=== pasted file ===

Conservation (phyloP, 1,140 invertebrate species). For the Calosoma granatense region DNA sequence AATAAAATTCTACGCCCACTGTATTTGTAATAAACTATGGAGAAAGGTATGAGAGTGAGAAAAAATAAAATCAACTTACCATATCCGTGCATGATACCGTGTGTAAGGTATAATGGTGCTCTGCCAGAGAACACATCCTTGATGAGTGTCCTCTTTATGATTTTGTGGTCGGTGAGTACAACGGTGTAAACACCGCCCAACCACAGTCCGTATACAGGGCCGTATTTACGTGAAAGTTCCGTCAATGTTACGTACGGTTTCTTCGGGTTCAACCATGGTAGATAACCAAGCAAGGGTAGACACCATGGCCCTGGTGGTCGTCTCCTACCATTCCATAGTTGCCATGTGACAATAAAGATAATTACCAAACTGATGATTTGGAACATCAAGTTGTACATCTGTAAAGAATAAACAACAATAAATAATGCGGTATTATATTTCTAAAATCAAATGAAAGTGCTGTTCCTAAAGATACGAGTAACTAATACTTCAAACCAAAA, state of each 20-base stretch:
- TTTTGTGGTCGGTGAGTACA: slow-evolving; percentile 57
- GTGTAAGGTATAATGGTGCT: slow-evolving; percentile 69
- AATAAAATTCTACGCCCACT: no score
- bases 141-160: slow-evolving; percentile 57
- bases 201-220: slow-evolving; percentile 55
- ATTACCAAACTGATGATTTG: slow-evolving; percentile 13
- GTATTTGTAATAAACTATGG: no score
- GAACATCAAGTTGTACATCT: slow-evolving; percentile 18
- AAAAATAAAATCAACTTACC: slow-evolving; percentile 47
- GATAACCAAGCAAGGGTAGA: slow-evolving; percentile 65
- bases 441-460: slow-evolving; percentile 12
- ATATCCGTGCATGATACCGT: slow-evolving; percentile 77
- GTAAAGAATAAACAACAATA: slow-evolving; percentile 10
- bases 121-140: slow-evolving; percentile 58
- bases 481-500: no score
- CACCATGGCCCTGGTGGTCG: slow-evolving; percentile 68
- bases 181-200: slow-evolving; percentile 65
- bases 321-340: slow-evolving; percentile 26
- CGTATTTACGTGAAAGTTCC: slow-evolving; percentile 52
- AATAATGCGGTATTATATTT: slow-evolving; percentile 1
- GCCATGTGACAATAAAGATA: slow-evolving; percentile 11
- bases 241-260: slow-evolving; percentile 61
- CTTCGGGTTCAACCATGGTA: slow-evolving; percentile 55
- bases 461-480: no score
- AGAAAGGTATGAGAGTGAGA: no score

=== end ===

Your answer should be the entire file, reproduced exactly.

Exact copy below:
Conservation (phyloP, 1,140 invertebrate species). For the Calosoma granatense region DNA sequence AATAAAATTCTACGCCCACTGTATTTGTAATAAACTATGGAGAAAGGTATGAGAGTGAGAAAAAATAAAATCAACTTACCATATCCGTGCATGATACCGTGTGTAAGGTATAATGGTGCTCTGCCAGAGAACACATCCTTGATGAGTGTCCTCTTTATGATTTTGTGGTCGGTGAGTACAACGGTGTAAACACCGCCCAACCACAGTCCGTATACAGGGCCGTATTTACGTGAAAGTTCCGTCAATGTTACGTACGGTTTCTTCGGGTTCAACCATGGTAGATAACCAAGCAAGGGTAGACACCATGGCCCTGGTGGTCGTCTCCTACCATTCCATAGTTGCCATGTGACAATAAAGATAATTACCAAACTGATGATTTGGAACATCAAGTTGTACATCTGTAAAGAATAAACAACAATAAATAATGCGGTATTATATTTCTAAAATCAAATGAAAGTGCTGTTCCTAAAGATACGAGTAACTAATACTTCAAACCAAAA, state of each 20-base stretch:
- TTTTGTGGTCGGTGAGTACA: slow-evolving; percentile 57
- GTGTAAGGTATAATGGTGCT: slow-evolving; percentile 69
- AATAAAATTCTACGCCCACT: no score
- bases 141-160: slow-evolving; percentile 57
- bases 201-220: slow-evolving; percentile 55
- ATTACCAAACTGATGATTTG: slow-evolving; percentile 13
- GTATTTGTAATAAACTATGG: no score
- GAACATCAAGTTGTACATCT: slow-evolving; percentile 18
- AAAAATAAAATCAACTTACC: slow-evolving; percentile 47
- GATAACCAAGCAAGGGTAGA: slow-evolving; percentile 65
- bases 441-460: slow-evolving; percentile 12
- ATATCCGTGCATGATACCGT: slow-evolving; percentile 77
- GTAAAGAATAAACAACAATA: slow-evolving; percentile 10
- bases 121-140: slow-evolving; percentile 58
- bases 481-500: no score
- CACCATGGCCCTGGTGGTCG: slow-evolving; percentile 68
- bases 181-200: slow-evolving; percentile 65
- bases 321-340: slow-evolving; percentile 26
- CGTATTTACGTGAAAGTTCC: slow-evolving; percentile 52
- AATAATGCGGTATTATATTT: slow-evolving; percentile 1
- GCCATGTGACAATAAAGATA: slow-evolving; percentile 11
- bases 241-260: slow-evolving; percentile 61
- CTTCGGGTTCAACCATGGTA: slow-evolving; percentile 55
- bases 461-480: no score
- AGAAAGGTATGAGAGTGAGA: no score